The effect of accounting for biarticularity in hip flexor and hip extensor joint torque representations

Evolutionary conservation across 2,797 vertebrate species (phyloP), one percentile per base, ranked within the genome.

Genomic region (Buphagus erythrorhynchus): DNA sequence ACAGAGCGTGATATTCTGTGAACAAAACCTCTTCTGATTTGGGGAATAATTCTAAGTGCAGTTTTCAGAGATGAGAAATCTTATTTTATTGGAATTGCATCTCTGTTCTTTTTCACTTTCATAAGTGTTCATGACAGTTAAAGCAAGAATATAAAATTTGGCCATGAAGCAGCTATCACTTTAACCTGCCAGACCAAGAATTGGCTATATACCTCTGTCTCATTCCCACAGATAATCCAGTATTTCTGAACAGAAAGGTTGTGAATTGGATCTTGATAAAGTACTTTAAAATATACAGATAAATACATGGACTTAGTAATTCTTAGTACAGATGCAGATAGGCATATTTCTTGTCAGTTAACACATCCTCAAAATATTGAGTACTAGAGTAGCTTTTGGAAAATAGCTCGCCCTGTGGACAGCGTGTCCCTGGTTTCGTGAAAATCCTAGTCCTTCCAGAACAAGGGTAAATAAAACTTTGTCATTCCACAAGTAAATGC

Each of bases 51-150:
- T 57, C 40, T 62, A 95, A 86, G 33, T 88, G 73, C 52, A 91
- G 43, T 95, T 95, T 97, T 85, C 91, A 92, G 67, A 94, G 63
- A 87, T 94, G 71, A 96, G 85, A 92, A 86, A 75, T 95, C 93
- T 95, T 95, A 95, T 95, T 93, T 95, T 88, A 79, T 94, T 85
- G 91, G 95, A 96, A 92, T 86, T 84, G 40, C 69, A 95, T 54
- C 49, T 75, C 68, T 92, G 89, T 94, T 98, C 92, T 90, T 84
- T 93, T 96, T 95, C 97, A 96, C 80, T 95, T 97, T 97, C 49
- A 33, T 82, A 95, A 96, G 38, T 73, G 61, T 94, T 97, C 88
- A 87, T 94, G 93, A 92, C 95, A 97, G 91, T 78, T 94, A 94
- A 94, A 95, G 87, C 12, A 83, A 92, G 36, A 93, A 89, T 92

Subject-specific torque-driven models have ignored biarticular effects at the hip. The aim of this study was to establish the contribution of monoarticular hip flexors and hip extensors to total hip flexor and total hip extensor joint torques for an individual and to investigate whether torque-driven simulation models should consider incorporating biarticular effects at the hip joint. Maximum voluntary isometric and isovelocity hip flexion and hip extension joint torques were measured for a single participant together with surface electromyography. Single-joint and two-joint representations were fitted to the collected torque data and used to determine the maximum voluntary joint torque capacity. When comparing two-joint and single-joint representations, the single-joint representation had the capacity to produce larger maximum voluntary hip flexion torque (larger by around 9% of maximum torque) and smaller maximum voluntary hip extension torque (smaller by around 33% of maximum torque) with the knee extended. Considering the range of kinematics found for jumping movements, the single-joint hip flexors had the capacity to produce around 10% additional torque, while the single joint hip extensors had about 70% of the capacity of the two-joint representation. Two-joint representations may overcome an over-simplification of single-joint representations by accounting for biarticular effects, while building on the strength of determining subject-specific parameters from measurements on the participant.